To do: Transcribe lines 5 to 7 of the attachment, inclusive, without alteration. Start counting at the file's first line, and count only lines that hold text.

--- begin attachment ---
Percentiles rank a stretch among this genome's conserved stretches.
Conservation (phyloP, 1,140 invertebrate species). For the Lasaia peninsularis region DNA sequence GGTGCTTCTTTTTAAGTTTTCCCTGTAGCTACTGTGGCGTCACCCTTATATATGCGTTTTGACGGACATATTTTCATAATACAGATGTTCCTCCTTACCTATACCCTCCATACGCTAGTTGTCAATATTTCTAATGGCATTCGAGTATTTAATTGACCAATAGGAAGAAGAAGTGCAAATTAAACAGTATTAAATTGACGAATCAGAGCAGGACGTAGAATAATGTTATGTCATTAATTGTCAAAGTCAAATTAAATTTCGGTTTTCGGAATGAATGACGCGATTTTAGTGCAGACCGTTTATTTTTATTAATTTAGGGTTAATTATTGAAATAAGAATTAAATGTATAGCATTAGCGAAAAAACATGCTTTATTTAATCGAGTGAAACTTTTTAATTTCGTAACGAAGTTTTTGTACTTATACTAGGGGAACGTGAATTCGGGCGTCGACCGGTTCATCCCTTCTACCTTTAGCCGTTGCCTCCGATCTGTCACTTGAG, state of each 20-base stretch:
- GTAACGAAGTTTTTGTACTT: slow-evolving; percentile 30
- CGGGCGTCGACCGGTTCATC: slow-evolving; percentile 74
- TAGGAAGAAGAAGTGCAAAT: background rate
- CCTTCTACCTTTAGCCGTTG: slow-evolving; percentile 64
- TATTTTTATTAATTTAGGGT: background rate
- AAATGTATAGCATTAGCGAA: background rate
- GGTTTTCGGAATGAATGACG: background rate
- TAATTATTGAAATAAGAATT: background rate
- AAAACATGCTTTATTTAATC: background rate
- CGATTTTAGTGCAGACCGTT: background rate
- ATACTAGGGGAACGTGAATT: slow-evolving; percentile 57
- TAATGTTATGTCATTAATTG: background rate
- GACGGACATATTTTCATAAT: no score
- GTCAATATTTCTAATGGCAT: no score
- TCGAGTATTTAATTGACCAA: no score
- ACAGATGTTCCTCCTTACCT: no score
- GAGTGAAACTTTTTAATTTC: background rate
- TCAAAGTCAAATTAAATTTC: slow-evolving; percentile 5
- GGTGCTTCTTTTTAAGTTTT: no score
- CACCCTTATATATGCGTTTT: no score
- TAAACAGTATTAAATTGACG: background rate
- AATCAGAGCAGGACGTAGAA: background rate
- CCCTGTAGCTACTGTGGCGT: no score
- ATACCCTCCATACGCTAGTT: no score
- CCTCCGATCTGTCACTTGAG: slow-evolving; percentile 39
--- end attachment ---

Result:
- TAGGAAGAAGAAGTGCAAAT: background rate
- CCTTCTACCTTTAGCCGTTG: slow-evolving; percentile 64
- TATTTTTATTAATTTAGGGT: background rate